Veterinarians are closely monitoring the health of an orca calf that was found stranded on rocks near Plimmerton, north of Wellington over a week ago.
In a statement released this morning, the Department of Conservation (DOC) says the calf remains in a stable condition but onsite veterinarians are continuing to monitor “some health concerns”.
DOC Marine Species Manager, Ian Angus says some of the injuries sustained by the calf during the stranding were healing well, while others require ongoing monitoring.
“The calf did display some short-term signs of discomfort in his gut, likely associated with trying to get the delicate balance of feeding requirements right,” Mr Angus said.
He said orca don’t typically wean until one to two years of age.
“The young orca has now been in our care for over a week.”
“It remains in the temporary pool with staff and volunteers keeping an eye on the weather, with wind and swells forecast. A move to the sea pen is not likely today, but this will be reassessed as conditions allow.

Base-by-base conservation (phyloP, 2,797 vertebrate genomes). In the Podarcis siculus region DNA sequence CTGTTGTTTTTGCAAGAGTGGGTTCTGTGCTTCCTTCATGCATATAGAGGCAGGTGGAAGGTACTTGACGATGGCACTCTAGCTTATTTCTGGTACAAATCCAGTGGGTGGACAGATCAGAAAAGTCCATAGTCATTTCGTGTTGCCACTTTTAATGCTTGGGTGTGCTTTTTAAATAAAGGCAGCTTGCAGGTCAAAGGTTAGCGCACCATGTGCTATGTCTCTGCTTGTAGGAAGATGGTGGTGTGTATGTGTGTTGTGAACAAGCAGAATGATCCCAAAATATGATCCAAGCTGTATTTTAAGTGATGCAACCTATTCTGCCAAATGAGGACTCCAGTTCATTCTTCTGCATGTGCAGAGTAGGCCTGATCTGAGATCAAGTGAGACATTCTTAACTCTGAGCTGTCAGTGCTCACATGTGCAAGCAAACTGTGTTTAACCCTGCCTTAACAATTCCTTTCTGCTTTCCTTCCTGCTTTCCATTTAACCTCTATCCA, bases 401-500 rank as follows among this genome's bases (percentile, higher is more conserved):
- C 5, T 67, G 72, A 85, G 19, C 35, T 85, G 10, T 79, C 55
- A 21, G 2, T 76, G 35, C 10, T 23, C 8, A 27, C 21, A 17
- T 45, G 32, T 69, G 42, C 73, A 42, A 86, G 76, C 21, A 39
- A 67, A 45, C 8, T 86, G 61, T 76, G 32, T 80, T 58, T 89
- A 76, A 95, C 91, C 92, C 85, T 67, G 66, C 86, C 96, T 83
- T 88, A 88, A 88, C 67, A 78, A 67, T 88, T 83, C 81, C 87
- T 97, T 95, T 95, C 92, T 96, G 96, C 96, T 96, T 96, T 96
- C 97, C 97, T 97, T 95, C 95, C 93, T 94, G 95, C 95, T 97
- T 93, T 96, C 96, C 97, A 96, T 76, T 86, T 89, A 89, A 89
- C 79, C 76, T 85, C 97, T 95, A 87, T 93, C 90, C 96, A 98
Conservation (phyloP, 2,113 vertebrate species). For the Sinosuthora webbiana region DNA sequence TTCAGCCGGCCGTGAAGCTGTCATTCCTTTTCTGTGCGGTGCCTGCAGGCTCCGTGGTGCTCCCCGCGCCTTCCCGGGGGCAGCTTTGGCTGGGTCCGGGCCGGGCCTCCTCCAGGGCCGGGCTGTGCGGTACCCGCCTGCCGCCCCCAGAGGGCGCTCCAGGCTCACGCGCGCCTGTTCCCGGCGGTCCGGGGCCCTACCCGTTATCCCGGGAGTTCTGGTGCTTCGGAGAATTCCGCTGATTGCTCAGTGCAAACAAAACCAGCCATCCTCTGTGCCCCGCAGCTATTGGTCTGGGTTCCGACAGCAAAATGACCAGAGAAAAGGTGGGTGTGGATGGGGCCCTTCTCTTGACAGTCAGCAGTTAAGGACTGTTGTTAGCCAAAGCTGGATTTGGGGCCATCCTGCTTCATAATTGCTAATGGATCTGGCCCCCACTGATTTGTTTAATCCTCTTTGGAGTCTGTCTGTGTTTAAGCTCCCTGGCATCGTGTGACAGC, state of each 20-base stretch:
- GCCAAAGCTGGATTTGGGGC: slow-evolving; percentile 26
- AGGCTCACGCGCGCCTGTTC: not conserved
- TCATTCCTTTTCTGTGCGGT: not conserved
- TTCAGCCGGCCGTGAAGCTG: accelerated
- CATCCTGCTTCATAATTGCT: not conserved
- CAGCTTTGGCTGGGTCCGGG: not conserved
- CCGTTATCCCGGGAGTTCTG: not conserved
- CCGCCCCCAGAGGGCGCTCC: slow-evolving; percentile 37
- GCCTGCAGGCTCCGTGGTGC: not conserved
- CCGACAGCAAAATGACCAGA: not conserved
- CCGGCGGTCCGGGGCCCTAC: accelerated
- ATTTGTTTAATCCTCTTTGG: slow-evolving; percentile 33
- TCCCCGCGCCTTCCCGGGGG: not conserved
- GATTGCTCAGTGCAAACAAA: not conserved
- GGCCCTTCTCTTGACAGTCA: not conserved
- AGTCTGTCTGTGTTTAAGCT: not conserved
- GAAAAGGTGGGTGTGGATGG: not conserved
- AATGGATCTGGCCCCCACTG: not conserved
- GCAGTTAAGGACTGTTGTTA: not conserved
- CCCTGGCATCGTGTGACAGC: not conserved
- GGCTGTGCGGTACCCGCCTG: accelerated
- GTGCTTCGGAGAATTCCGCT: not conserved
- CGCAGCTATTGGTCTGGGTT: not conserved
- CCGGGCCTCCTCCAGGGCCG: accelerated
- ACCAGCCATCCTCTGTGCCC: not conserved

“The incoming rough weather means it is unlikely the team will be able to have boats out following up pod sightings later today,” he said.
Any sightings of orca around the country should be reported to DOC HOT 0800 362 468 or via email@example.com. Pods in the lower north island and Marlborough region give the best chance of release.
“Our focus at the moment is on finding the specific pod the orca calf has come from. We will try to verify the pod based on the markings of the orca, so any photographs people can provide with reported sightings will help immensely,” Mr Angus said.
“We are still planning for a range of scenarios. We are optimistic that we may find the pod, and the orca’s health is still stable, but we are also being realistic as we consider the ongoing welfare of this animal – that has to be our number one concern.”
Veterinarians are onsite day and night and continue to carry out health checks on the animal, he said.
The site remains closed to the public to reduce stress for the orca calf.